Diversity is more than a strategy. It’s a philosophy.
Let’s talk people, not charts
Today, March 8, marks International Women’s Day. It’s a day to celebrate women’s achievements while calling out inequalities. We’ve come a long way since my mom burned her bra in the sixties, but we still have a long, long road ahead. Diversity and inclusion are topics that should be top of mind for all business leaders.
If you hop on the Google machine and do a quick search for “business impact of diversity and inclusion,” it doesn’t take long to find a vast array of scholarly research and articles on the topic. In a Deloitte survey, 83% of millennials reported higher levels of engagement when they believe their company fosters an inclusive climate. Gartner predicts that through 2022, 75% of companies with diverse and inclusive decision-making teams will exceed their financial targets. And in 2018, Boston Consulting Group reported that companies with more diverse leadership teams experienced higher innovation revenue. Not sure how one measures innovation, but we’ll roll with it.
Diversity and inclusion are topics that have anchored many a research thesis, obviously. And have sparked fierce debates in boardrooms. Here’s the thing: Numbers are great. Numbers are science. Numbers tell a story. Numbers are useful and make for handy slides in presentations in a boardroom.
On a human level, what do these numbers mean? What do they stand for? Theoretically, they stand for people, actual human beings doing the work and creating diversity. But numbers and research can lead to labels. People don’t like labels.
For years, I’ve been labeled a female editor, not out of any disregard or disrespect. It’s just a thing other humans do. While technically it is true that I am a female editor, I am really just an editor.
I was riding my Ducati once. Well, speeding more than riding and I got pulled over. It happens. I took off my helmet and the cop said “Oh. You’re a girl rider. I’ll give you a warning, but you need to slow down.” He was giving me special treatment! I got into a thing with him because I wanted that ticket. I wanted to be treated like a rider who was speeding, not some girl rider. Eventually, he did give me a ticket. I think he wanted to be done with me. But I made my point. Probably not my smartest move. But I did not want to be labeled. Point made, even though I was dumb to beg for a ticket.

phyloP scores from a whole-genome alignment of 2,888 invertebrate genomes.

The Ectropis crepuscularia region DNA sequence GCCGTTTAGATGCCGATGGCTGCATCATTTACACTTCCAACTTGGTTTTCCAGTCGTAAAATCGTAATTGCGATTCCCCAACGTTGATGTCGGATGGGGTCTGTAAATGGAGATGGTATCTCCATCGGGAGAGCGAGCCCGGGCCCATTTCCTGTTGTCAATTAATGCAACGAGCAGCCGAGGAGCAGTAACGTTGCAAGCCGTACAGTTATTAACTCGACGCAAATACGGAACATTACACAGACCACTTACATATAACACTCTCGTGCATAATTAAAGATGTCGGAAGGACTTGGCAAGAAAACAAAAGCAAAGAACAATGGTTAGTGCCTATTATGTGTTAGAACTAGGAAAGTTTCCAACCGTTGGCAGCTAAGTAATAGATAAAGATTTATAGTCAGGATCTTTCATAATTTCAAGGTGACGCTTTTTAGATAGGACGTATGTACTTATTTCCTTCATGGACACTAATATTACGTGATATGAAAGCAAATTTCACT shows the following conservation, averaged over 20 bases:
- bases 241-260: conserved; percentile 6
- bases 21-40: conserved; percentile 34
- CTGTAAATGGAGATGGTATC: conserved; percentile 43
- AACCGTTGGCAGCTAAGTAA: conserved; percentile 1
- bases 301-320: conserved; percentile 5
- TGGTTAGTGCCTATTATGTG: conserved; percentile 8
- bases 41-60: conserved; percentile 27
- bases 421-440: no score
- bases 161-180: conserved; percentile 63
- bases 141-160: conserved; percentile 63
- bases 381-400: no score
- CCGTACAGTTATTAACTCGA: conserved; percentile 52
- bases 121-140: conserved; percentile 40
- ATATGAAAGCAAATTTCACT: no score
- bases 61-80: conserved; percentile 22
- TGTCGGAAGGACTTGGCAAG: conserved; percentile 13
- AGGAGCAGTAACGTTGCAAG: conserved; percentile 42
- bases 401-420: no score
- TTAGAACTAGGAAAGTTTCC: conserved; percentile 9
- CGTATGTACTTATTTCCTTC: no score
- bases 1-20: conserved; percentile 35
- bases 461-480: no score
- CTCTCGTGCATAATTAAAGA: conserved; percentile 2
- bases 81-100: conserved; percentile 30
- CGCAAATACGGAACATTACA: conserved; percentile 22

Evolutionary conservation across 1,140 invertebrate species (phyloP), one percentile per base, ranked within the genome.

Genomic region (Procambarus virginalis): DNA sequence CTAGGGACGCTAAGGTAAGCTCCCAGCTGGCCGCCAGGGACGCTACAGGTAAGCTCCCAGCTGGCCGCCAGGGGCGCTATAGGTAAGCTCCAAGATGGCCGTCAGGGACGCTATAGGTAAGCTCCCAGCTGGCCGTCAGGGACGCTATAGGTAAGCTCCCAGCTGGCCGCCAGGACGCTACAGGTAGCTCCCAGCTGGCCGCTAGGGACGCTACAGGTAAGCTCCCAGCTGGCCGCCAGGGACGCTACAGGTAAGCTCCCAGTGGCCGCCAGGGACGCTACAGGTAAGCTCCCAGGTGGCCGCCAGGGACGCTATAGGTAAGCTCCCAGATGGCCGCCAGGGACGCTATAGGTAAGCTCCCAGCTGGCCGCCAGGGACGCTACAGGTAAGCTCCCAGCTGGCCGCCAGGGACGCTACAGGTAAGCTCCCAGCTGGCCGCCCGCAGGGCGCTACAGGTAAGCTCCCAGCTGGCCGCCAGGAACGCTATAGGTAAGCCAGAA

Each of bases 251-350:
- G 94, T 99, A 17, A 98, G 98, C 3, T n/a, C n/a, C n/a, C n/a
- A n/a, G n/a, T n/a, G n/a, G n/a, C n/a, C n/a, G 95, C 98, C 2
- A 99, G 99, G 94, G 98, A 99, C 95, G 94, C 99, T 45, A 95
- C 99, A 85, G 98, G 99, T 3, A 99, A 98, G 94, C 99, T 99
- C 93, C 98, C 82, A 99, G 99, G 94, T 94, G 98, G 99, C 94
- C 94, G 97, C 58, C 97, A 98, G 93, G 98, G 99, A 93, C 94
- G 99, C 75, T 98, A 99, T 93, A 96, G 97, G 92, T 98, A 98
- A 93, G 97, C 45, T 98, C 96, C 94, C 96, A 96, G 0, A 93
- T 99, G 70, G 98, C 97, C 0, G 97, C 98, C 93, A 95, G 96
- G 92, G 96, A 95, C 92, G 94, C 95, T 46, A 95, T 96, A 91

On the math and science side, there are many gains that must be made for true diversity to happen. Women and other diverse groups still experience inequities and inequalities. Women have far less access to capital, and many family-owned businesses are still trying to create diverse boards. Women still make up a small percentage of CEOs and board members in the family business ecosystem. This needs to change. Not because the research says so, but because it’s for the greater good of your organization and the greater good of this planet. Diversity has the power to transform your boardroom and your organization. Make it your philosophy, not your spreadsheet requirement. Greatness is greatness. No label required.
Twitter me @AmyCCosper
Well. You’re still quiet out there. What are your thoughts about diversity and inclusion? Let me know. What’s your story, anyway? We’d love to run your responses. Send them here: email@example.com
PS: Family Business Magazine is committed to organizational transformation through diversity and inclusion. We’re launching a new virtual conference, “Transformational Women.” Check it out right here https://women.familybusinessmagazine.com/